September could be a tough time for transportation spending, and that could affect transportation planning for far longer. Several fast-approaching deadlines may find lawmakers too disorganized and too contentious to avoid disrupting some of the main federal programs still providing an economic stimulus.
September will see a renewed fight over reauthorizing the Federal Aviation Administration, efforts to meld sharply different surface transportation bills to shape the much larger Highway Trust Fund and a presidential push for a new federal account to help finance infrastructure projects.
After the hard-won August deal to cut projected federal spending without raising new revenue — the price to increase the government’s borrowing limit — transportation programs face potentially tough battles in a Congress where investment in infrastructure hardly looks like a top priority.
Before lawmakers left town for their August recess, President Obama tossed them a list of high-priority measures to spur jobs when they return after Labor Day.
These include three pending bilateral free trade agreements, extensions to a payroll tax cut that expires at year along with unemployment insurance benefits, and his request for a transportation infrastructure bank.
But looming over all will be the Sept. 30 deadline to extend expiring federal programs paid for out of the highway fund, and one to extend authority to keep collecting gasoline, diesel and tire taxes that pay for those projects.
Lawmakers will have about three weeks to act; industry officials fear the worst. Another “crisis” could erupt by month’s end over resistance by some hard-right members of Congress to extending the fuel tax. The extension has always been all but seamless, but some Republicans have signaled the program that supports the Highway Trust Fund may be next on the list of political targets.
That could leave another government shutdown looming next month, and states could find their shares of trust fund project allotments throttled until it all sorts out.
“Right now, you’ve got very problematic prospects for a transportation agreement, on anything from the structure of a bill or even the very basics,” said Peter J. Gatti, executive vice president of the National Industrial Transportation League.
“It seems today like ‘everything is on the table,’ but to view the fuel tax extension as a tax issue is a short-sighted perspective,” said Mortimer Downey, senior advisor to construction engineering firm Parsons Brinckerhoff. “The proper question is how we pay for necessary investment. With flat rates and rapidly improving fuel economy standards, the current tax is a diminishing resource but one that is critically needed.”
“Everyone is looking at the dollar signs, and the third rail, as the Republicans have made clear, is the ability to raise revenue or create new revenue streams. Right now, everyone is talking about earmarks and what’s known as pork and what business needs to focus on is turning this into a debate over investment in the country’s future. That’s a challenging case for industry to make,” Gatti said.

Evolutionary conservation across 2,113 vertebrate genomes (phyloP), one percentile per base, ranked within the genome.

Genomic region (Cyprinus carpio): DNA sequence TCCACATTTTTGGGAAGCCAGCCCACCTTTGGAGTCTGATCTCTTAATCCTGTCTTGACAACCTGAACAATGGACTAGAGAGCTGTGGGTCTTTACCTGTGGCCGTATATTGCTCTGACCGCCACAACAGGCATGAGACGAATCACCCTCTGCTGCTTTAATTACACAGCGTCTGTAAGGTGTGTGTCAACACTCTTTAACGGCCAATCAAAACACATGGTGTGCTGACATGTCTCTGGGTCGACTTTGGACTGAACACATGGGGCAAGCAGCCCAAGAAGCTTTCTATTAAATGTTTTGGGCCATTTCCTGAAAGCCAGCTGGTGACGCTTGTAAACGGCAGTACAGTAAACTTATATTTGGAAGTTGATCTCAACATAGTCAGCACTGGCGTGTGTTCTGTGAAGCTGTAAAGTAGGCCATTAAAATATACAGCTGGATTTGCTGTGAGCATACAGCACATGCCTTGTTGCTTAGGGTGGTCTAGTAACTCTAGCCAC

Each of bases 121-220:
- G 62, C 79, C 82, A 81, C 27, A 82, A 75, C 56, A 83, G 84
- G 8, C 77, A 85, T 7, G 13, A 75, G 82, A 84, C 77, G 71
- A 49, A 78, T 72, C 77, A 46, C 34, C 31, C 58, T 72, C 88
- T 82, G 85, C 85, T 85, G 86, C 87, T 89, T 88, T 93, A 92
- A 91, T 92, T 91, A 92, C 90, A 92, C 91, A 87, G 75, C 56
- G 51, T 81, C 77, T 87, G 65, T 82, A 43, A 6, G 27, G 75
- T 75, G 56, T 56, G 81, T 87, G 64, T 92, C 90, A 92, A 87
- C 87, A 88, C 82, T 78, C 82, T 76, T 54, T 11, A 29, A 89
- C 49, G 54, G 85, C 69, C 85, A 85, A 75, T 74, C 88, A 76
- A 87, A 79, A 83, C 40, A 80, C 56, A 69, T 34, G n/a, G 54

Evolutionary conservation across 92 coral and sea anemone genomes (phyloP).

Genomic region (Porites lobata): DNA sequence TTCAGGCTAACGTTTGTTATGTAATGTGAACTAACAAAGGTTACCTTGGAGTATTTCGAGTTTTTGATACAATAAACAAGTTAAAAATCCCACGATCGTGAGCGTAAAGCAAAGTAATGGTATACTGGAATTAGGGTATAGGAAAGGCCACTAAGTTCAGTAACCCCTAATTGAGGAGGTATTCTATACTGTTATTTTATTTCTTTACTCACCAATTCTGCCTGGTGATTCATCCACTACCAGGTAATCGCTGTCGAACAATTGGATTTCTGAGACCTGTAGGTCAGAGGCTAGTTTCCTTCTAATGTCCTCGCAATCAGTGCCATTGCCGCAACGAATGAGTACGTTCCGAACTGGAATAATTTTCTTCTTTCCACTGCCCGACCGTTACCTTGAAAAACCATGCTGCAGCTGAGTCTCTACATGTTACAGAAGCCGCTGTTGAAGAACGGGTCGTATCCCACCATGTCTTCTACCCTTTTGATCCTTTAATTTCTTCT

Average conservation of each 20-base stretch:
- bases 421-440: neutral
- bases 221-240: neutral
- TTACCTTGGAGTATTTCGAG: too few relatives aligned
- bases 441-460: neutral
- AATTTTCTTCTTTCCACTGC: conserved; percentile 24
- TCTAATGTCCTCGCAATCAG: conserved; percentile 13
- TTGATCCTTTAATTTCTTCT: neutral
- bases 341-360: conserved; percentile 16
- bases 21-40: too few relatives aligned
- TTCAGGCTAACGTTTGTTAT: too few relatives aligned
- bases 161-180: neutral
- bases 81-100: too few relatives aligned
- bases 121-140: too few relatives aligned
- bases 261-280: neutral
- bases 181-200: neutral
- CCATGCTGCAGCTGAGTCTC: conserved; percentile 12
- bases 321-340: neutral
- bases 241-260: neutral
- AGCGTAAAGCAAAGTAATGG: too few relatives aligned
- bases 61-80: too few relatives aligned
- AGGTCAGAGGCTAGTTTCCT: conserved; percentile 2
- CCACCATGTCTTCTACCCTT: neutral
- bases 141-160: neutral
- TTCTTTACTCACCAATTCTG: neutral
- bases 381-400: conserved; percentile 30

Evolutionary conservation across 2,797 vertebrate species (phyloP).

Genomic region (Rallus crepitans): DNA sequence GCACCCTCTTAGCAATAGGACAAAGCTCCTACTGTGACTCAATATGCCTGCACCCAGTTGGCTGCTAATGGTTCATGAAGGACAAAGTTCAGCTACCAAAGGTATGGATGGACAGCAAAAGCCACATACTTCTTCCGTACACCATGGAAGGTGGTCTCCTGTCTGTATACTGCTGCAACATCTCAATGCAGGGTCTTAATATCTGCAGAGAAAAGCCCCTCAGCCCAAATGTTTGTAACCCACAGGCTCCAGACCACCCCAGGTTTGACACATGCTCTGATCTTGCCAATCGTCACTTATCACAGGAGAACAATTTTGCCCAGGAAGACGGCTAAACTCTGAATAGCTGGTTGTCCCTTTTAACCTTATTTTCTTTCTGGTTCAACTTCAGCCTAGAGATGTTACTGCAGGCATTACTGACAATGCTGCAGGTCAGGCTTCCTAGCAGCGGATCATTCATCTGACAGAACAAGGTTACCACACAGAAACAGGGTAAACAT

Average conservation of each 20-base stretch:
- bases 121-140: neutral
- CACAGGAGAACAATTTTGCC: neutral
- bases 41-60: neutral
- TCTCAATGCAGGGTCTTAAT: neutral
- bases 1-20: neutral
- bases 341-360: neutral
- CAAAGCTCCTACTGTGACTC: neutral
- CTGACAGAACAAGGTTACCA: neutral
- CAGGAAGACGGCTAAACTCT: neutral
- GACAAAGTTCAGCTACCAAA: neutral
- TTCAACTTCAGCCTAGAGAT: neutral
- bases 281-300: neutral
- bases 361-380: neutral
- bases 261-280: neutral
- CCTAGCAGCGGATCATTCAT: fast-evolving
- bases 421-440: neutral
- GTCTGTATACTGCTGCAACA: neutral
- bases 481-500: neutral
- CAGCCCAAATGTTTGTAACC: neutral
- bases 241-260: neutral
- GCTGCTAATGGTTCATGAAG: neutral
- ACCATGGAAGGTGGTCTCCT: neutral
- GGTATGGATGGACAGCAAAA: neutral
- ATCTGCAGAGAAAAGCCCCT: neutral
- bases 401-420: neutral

One reason Washington policy observers fear a tough time on transportation is the example of what was expected to be a simple FAA program extension.
It was to be another in a long series of short-term measures, as the Senate and House grapple with disputes that prevent them from agreeing on a final long-term bill. One of those is a House effort to rein in the National Mediation Board, where a recent rule change would make it easier for unions to organize airline workers.
Unable to force that issue, the House passed a short-term extension bill in July that stripped out a subsidy for small airports that happened to be in the home states of key Democratic senators. The Senate refused to accept the legislation, FAA funding lapsed, and 4,000 non-critical workers were furloughed. Obama chided Congress to settle what he called “another Washington-inflicted wound on America.”
Transportation Secretary Ray LaHood bristled that members of Congress should not fly home without funding the FAA. They did just that, and the effects quickly spread. The FAA halted more than 200 aviation projects it oversees worth billions of dollars, suspending jobs for their 70,000 workers, and stopped collecting federal air ticket taxes.
Finally, in an only-in-Washington solution, the Senate in a pro forma session and nearly empty chamber approved the House measure. It still contained the offending language, but LaHood planned to issue waivers that would keep the small airport ticket subsidies flowing.
The costs were high. More than $300 million in ticket taxes could not be collected, and projects were delayed at the height of construction season. And that patch only lasts through Sept. 16, after which a new FAA measure will be needed.
Obama again talked up the infrastructure bank idea to help create more jobs. That I-Bank, which would use federal seed money for loans for infrastructure projects, was not in the major House-Senate surface transportation bills, though it could be attached in the Senate.
But no one has explained how to fund it, or cover projected shortfalls in a Senate committee’s transportation bill, or cover trust fund gaps that will come as new Obama administration regulations mean heavy trucks and cars alike will burn less fuel and pay less in fuel taxes.
And a backfire is already building against traditional highway programs. Several conservative senators proposed allowing states to drop out of the federal trust fund and directly spend their own fuel tax receipts.
Transportation policy faces a rough road next month.